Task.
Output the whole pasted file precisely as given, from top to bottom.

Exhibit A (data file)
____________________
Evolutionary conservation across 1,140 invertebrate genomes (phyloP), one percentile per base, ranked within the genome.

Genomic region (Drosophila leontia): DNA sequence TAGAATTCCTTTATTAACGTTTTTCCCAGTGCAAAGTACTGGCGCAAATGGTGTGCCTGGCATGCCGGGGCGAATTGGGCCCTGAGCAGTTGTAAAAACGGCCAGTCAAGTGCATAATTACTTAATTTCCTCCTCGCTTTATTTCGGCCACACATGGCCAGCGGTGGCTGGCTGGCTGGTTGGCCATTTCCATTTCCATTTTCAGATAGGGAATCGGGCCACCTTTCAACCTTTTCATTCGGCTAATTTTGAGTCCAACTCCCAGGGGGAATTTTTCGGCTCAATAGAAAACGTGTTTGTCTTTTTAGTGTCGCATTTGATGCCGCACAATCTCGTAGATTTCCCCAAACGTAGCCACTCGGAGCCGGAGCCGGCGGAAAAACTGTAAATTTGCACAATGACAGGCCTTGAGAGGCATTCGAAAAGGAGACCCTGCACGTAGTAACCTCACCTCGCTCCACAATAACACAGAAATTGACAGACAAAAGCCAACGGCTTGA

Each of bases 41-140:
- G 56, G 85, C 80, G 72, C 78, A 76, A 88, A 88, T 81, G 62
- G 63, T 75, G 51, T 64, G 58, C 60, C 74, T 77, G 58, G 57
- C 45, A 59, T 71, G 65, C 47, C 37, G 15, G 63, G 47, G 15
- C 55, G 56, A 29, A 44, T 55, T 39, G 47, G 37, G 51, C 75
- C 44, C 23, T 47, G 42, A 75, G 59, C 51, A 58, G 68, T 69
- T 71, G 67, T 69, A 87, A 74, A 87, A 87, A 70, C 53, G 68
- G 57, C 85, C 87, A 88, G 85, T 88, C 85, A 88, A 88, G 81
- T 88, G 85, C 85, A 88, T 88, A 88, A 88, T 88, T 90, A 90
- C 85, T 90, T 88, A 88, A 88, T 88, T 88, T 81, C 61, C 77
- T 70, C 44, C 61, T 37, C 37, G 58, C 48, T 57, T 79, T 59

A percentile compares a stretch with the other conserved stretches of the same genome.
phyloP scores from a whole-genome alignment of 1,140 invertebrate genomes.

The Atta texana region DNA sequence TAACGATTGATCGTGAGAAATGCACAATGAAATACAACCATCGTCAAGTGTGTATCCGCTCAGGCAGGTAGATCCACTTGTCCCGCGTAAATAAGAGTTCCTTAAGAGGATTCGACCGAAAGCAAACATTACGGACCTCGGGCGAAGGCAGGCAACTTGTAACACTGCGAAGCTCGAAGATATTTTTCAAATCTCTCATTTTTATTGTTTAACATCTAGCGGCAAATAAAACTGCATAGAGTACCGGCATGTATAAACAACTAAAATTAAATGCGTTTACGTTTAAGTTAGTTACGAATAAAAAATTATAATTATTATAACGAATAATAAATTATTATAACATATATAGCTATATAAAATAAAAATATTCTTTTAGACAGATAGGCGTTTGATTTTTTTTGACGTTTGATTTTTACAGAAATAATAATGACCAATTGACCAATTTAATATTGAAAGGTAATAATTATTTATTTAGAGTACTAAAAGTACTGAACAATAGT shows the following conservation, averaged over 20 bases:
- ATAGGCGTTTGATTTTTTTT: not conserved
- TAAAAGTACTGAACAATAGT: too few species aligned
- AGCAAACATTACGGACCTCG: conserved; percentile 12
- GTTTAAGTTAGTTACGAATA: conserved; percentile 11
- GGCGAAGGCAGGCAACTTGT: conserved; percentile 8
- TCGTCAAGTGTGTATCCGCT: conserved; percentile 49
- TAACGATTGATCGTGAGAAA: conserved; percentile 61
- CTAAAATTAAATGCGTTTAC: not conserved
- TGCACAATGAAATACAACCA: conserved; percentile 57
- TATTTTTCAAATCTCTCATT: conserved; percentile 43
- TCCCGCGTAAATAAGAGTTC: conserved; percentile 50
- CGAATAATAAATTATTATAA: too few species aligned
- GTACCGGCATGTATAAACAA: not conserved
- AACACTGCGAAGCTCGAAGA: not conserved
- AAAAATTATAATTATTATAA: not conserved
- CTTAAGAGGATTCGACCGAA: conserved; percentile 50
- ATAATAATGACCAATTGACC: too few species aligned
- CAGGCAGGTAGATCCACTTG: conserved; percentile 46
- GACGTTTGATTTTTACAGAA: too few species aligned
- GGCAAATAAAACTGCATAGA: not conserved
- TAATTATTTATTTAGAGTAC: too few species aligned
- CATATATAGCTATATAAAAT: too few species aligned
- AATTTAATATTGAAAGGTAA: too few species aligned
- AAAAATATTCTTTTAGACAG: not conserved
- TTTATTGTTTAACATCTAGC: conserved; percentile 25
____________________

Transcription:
Evolutionary conservation across 1,140 invertebrate genomes (phyloP), one percentile per base, ranked within the genome.

Genomic region (Drosophila leontia): DNA sequence TAGAATTCCTTTATTAACGTTTTTCCCAGTGCAAAGTACTGGCGCAAATGGTGTGCCTGGCATGCCGGGGCGAATTGGGCCCTGAGCAGTTGTAAAAACGGCCAGTCAAGTGCATAATTACTTAATTTCCTCCTCGCTTTATTTCGGCCACACATGGCCAGCGGTGGCTGGCTGGCTGGTTGGCCATTTCCATTTCCATTTTCAGATAGGGAATCGGGCCACCTTTCAACCTTTTCATTCGGCTAATTTTGAGTCCAACTCCCAGGGGGAATTTTTCGGCTCAATAGAAAACGTGTTTGTCTTTTTAGTGTCGCATTTGATGCCGCACAATCTCGTAGATTTCCCCAAACGTAGCCACTCGGAGCCGGAGCCGGCGGAAAAACTGTAAATTTGCACAATGACAGGCCTTGAGAGGCATTCGAAAAGGAGACCCTGCACGTAGTAACCTCACCTCGCTCCACAATAACACAGAAATTGACAGACAAAAGCCAACGGCTTGA

Each of bases 41-140:
- G 56, G 85, C 80, G 72, C 78, A 76, A 88, A 88, T 81, G 62
- G 63, T 75, G 51, T 64, G 58, C 60, C 74, T 77, G 58, G 57
- C 45, A 59, T 71, G 65, C 47, C 37, G 15, G 63, G 47, G 15
- C 55, G 56, A 29, A 44, T 55, T 39, G 47, G 37, G 51, C 75
- C 44, C 23, T 47, G 42, A 75, G 59, C 51, A 58, G 68, T 69
- T 71, G 67, T 69, A 87, A 74, A 87, A 87, A 70, C 53, G 68
- G 57, C 85, C 87, A 88, G 85, T 88, C 85, A 88, A 88, G 81
- T 88, G 85, C 85, A 88, T 88, A 88, A 88, T 88, T 90, A 90
- C 85, T 90, T 88, A 88, A 88, T 88, T 88, T 81, C 61, C 77
- T 70, C 44, C 61, T 37, C 37, G 58, C 48, T 57, T 79, T 59

A percentile compares a stretch with the other conserved stretches of the same genome.
phyloP scores from a whole-genome alignment of 1,140 invertebrate genomes.

The Atta texana region DNA sequence TAACGATTGATCGTGAGAAATGCACAATGAAATACAACCATCGTCAAGTGTGTATCCGCTCAGGCAGGTAGATCCACTTGTCCCGCGTAAATAAGAGTTCCTTAAGAGGATTCGACCGAAAGCAAACATTACGGACCTCGGGCGAAGGCAGGCAACTTGTAACACTGCGAAGCTCGAAGATATTTTTCAAATCTCTCATTTTTATTGTTTAACATCTAGCGGCAAATAAAACTGCATAGAGTACCGGCATGTATAAACAACTAAAATTAAATGCGTTTACGTTTAAGTTAGTTACGAATAAAAAATTATAATTATTATAACGAATAATAAATTATTATAACATATATAGCTATATAAAATAAAAATATTCTTTTAGACAGATAGGCGTTTGATTTTTTTTGACGTTTGATTTTTACAGAAATAATAATGACCAATTGACCAATTTAATATTGAAAGGTAATAATTATTTATTTAGAGTACTAAAAGTACTGAACAATAGT shows the following conservation, averaged over 20 bases:
- ATAGGCGTTTGATTTTTTTT: not conserved
- TAAAAGTACTGAACAATAGT: too few species aligned
- AGCAAACATTACGGACCTCG: conserved; percentile 12
- GTTTAAGTTAGTTACGAATA: conserved; percentile 11
- GGCGAAGGCAGGCAACTTGT: conserved; percentile 8
- TCGTCAAGTGTGTATCCGCT: conserved; percentile 49
- TAACGATTGATCGTGAGAAA: conserved; percentile 61
- CTAAAATTAAATGCGTTTAC: not conserved
- TGCACAATGAAATACAACCA: conserved; percentile 57
- TATTTTTCAAATCTCTCATT: conserved; percentile 43
- TCCCGCGTAAATAAGAGTTC: conserved; percentile 50
- CGAATAATAAATTATTATAA: too few species aligned
- GTACCGGCATGTATAAACAA: not conserved
- AACACTGCGAAGCTCGAAGA: not conserved
- AAAAATTATAATTATTATAA: not conserved
- CTTAAGAGGATTCGACCGAA: conserved; percentile 50
- ATAATAATGACCAATTGACC: too few species aligned
- CAGGCAGGTAGATCCACTTG: conserved; percentile 46
- GACGTTTGATTTTTACAGAA: too few species aligned
- GGCAAATAAAACTGCATAGA: not conserved
- TAATTATTTATTTAGAGTAC: too few species aligned
- CATATATAGCTATATAAAAT: too few species aligned
- AATTTAATATTGAAAGGTAA: too few species aligned
- AAAAATATTCTTTTAGACAG: not conserved
- TTTATTGTTTAACATCTAGC: conserved; percentile 25